Tone your abs and get your pre-baby body back fast with this calming yoga routine.
Everything in this slideshow
Lose Weight After Pregnancy
"This program is based on an approach to yoga that I call 'prana flow,' " says Shiva Rea, M.A., creator of prenatal and postnatal yoga DVDs. In addition to helping you relieve stress by focusing on your breath, this workout targets your entire core (your deep abdominals, including your pelvic floor as well as your back, hips and buttocks), tightening your abs, strengthening your lower back and improving your stamina and strength. Perform as one workout, or complete various moves throughout the day.
Get down on all fours with your wrists under your shoulders. Place a folded blanket under your wrists if you need support, or lower onto your forearms. To get into Plank position, straighten one leg at a time behind you, balancing on the balls of your feet, abs pulled up and in, and head in line with your spine (i.e., neither straining up nor hanging down).
Elongate your spine and press into the balls of your feet. Inhale, then exhale as you draw your right knee in toward your chest, contracting the muscles in your lower belly (shown). Return to Plank position, then switch legs. Alternate knee tucks for 8 to 20 reps.
Benefits: Increases stamina and strength, especially in your deep abdominal and back muscles.
Lie flat on your belly with your legs hipwidth apart on the floor. Rest your head on your hands (A). Clasp your hands behind your lower back to open through your chest and shoulders. Keep your spine long and squeeze your buttocks, pressing your hips into the floor as you lift your head, shoulders and legs off the mat, keeping your neck in line with your spine. As you lift your legs up and out, tuck your tailbone under and keep your belly contracted and pulled away from the floor (B). Hold for 3 to 5 breaths, then lower to starting position. Repeat for 2 to 3 reps.
Benefits: Strengthens the deep back muscles of the core and opens your chest and shoulders, improving posture and relieving lower-back and upper-body strain.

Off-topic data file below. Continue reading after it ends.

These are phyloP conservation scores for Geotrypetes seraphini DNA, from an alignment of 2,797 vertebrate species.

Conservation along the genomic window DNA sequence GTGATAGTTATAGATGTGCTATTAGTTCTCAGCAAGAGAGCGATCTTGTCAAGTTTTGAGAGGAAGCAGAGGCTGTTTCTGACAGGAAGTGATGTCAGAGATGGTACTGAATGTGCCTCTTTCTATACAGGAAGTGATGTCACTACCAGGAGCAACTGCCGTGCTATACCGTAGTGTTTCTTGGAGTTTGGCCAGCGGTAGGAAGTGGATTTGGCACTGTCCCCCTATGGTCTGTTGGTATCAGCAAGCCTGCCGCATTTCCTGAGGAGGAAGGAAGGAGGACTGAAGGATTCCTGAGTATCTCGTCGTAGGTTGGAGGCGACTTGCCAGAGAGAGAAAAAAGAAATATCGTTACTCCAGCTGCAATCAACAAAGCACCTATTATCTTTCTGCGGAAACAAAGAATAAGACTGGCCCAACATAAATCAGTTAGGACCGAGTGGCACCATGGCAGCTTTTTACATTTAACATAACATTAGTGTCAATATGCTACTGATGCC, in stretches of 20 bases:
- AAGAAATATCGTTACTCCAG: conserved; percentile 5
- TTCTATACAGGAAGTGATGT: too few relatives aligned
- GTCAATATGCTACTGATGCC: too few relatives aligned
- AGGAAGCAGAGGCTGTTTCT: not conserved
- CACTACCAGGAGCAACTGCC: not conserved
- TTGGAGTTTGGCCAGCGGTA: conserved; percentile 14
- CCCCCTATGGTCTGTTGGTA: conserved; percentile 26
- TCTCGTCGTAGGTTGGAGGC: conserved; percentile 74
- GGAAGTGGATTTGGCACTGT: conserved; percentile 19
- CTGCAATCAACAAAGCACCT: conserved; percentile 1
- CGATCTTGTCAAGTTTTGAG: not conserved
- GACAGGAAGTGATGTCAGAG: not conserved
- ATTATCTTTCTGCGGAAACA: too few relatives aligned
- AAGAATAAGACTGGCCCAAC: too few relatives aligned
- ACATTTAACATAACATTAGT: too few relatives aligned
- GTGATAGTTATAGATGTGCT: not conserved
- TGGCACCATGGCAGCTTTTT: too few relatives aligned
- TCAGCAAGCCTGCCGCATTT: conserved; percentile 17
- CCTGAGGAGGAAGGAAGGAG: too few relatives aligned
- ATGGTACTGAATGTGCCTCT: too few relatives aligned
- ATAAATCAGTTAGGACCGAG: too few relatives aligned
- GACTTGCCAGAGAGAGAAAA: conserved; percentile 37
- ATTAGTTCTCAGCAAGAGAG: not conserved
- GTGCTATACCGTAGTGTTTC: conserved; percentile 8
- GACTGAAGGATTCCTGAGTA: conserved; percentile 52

Related: 33 Reasons to Exercise Now
Lie on your back with feet hip-width apart, your arms straight at your sides and palms down. Curl your tailbone under slightly, feeling your spine settle into the floor, which relieves pressure in the low back. Inhale, then exhale as you lift your hips up slowly, tilting your pelvis as you tuck your tailbone under and scoop your lower belly in (shown). Hold for 1 to 2 breaths, then lower to starting position. Repeat for 5 to 10 reps.
Benefits: Strengthens the upper and lower back, hips and legs. Brings awareness and strength to the pelvic floor and lower belly.
Legs Wide Pose
Lie on your back and lift your legs so your body forms a letter "L." Lace your hands behind your head as you squeeze your ab muscles. Exhale as you lift your shoulders off the floor. Separate your legs a few inches, reaching one arm forward and between your legs. Contract your lower belly as you reach (shown). Keep your upper body lifted as you bring your legs together and place your hands back behind your head. Switch sides and repeat for 8 to 10 reps.
Benefits: Strengthens the deep abdominal muscles and stretches the hamstrings.
Lie on your back with your legs and arms straight up above you and reaching to the ceiling. Lift your head and shoulders off the floor, keeping your neck and head relaxed. Move your right arm and leg down at the same time you lift your left arm and leg up, making a scissors motion with both arms and legs. Breathe deeply as you scissor. To modify, place your hands behind your head for neck support, and bend your knees slightly. Repeat for 16 to 20 reps.
Benefits: Strengthens the deep abdominals of the core and improves hip and spine flexibility.
Related: 5 Exercises for Your Post-Baby Belly